Drunk Drivers Are Putting Other Road Users at Serious Peril

Drunk driving has long been a problem in Michigan, but virtually nowhere in the United States is immune from this epidemic. What is worse is that crashes involving drunk drivers are some of the deadliest. These accidents are especially heartbreaking when innocent bystanders and responsible drivers are killed.

According to a recent CNN article, roughly one in five adults in America have suffered the consequences of someone else’s intoxication. In fact, in 2015, 53 million adults attributed at least one instance of harm to a drunk person. These instances of harm ranged from personal injury to property damage.

In the study cited by CNN, 22% of men and 23% of women reported becoming victimized by someone else’s drunken behavior. Some of the potential harms included in the study are as follows:

  • Experiencing a traffic accident caused by a drunk driver
  • Being a passenger in the vehicle with a drunk driver
  • Vandalization of personal property
  • Physical assault or harassment
  • Marital problems

In April 2019, the AAA Foundation for Traffic and Safety also examined the patterns of driving while intoxicated, based on self-reported figures from drivers. The study identified drunk driving as a major public health problem and attributed 28% of road fatalities to drunk drivers. While many people believe younger drivers are the ones making irresponsible decisions on the road, older adults were overwhelmingly represented in the numbers.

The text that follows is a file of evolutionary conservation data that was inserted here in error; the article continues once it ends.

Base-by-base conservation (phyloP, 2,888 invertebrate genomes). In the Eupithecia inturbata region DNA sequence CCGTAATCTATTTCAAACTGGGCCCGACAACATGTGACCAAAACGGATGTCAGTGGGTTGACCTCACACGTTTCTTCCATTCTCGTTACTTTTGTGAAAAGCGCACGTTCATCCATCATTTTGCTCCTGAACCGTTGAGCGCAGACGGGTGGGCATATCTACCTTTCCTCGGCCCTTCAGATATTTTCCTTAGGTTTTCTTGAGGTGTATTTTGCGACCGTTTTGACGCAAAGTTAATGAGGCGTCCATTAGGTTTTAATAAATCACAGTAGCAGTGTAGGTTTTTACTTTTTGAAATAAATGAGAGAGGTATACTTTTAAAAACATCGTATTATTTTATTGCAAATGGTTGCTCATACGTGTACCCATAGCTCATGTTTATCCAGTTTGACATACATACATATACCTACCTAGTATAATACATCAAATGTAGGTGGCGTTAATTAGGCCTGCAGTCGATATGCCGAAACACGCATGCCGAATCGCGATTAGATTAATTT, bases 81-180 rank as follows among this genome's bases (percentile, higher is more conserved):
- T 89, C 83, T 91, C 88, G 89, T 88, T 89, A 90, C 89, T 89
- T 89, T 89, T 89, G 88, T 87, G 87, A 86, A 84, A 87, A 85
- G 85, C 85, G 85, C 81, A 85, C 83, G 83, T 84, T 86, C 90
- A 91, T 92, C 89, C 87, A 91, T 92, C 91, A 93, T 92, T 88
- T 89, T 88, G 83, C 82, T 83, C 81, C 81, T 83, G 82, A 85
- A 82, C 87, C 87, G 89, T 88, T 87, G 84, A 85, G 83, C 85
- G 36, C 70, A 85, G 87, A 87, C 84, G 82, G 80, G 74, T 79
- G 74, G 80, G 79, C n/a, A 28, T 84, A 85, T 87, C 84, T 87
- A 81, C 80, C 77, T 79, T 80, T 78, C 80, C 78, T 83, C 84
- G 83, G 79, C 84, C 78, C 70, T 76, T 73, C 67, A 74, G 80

In the study, 72.7% of respondents said that they had consumed alcohol in the past three months, while 13% reported “high-risk drinking.” Another 3.3% reported that they drove over the legal limit from time to time. The study found that heavier drinkers were more likely to get behind the wheel. Though more women responded that they had consumed alcohol recently, men were more likely to engage in high-risk drinking.

Both studies perhaps illustrate that drunk drivers will continue to pose a safety risk to other drivers on the road until the underlying issue of substance abuse is resolved. What is worse is that the drunkest of the lot seem more likely to get behind the wheel. This further increases the likelihood of more catastrophic car crashes.